Check out our updated Farrow and Ball Paint Review 2020 here
We are now going to take a minute to review interior designers favourite Farrow & Ball, a traditional English paint brand widely used across the UK. Farrow & Ball are one of the leading designer paint brands, but there are many mixed views on their products. So GS Decorating wanted to create this post to help our clients to have a greater understanding when choosing the paint for redecorating their home. Does Farrow & Ball really live up to its name? Let’s investigate.
We will start with a bit of general background and the history of Farrow & Ball.
They were established in Dorset in 1946 and are now one of the UK’s leading traditional paint manufacturers. Building on their early success they continued during the post-war years by sticking to traditional manufacturing methods when many other companies had abandoned them and switched to producing cheaper acrylic paints with high plastic content.
Farrow & Ball built their reputation on a quality hand-made product with a deep rich depth of colours that appeal perfectly to period and heritage properties ensuring an authentic traditional finish. The company state:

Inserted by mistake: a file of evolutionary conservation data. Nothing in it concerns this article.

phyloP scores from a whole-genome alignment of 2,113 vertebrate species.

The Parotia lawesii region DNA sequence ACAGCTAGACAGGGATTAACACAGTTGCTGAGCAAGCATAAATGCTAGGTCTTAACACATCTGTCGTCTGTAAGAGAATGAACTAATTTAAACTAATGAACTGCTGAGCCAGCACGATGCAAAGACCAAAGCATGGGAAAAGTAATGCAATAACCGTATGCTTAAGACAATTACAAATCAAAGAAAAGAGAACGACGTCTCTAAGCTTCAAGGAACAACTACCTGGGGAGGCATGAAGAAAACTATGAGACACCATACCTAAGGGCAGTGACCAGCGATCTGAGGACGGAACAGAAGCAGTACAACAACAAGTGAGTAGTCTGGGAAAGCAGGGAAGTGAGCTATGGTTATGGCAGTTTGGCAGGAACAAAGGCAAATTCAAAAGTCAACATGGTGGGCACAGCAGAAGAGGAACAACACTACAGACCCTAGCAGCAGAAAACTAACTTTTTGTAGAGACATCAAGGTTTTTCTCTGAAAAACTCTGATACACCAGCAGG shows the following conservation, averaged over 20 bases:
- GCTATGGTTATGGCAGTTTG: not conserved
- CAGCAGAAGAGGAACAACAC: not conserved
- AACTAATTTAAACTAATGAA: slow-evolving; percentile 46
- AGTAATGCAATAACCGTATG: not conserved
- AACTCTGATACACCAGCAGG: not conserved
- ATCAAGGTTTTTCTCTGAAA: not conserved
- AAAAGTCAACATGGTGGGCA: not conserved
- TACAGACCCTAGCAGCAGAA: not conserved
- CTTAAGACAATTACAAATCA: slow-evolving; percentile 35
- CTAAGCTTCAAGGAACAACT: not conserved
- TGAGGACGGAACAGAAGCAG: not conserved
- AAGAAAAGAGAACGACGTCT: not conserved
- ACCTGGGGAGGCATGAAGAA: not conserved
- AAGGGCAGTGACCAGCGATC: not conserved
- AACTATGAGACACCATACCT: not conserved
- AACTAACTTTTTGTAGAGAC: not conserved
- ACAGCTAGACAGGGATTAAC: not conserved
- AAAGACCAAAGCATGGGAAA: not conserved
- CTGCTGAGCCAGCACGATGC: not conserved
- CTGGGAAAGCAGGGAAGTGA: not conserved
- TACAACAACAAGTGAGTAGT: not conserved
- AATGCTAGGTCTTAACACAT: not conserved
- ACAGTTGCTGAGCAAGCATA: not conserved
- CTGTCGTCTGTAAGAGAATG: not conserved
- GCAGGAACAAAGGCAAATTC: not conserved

“We use more high quality pigments and resins and no low quality ‘fillers’, which gives our colours visibly greater depth and purity often referred to as the ‘Farrow & Ball look’. Unlike many other manufacturers we use naturally occurring pigments, such as Umbers in their purest form, and we continue to use natural ingredients such as Chalk, Lime Putty, Linseed Oil and China Clay.”
Another great aspect is that all paints are ecologically friendly, water-based and ‘Low VOC‘ rated. Being made traditionally in Dorset UK using the same manufacturing methods for decades.
Farrow & Ball Colours
Now it’s colour that has become the brands signature with their paint colours loved by traditional paint fans everywhere. Their colours match perfectly when decorating within period homes and heritage properties. With their emulsions and eggshells having a deep, rich, authentic, flat, chalky texture and finish. I have to say I do love many of their colours and so do our clients.
Many people will know their greatly named and infamous colours from Elephants Breath, Dove Tail, Slipper Satin and Savage Ground to name a few (great names). However, the problem with Farrow & Ball, from a professionals perspective, is the dubious coverage of the paint and many pro-decorators questions its durability.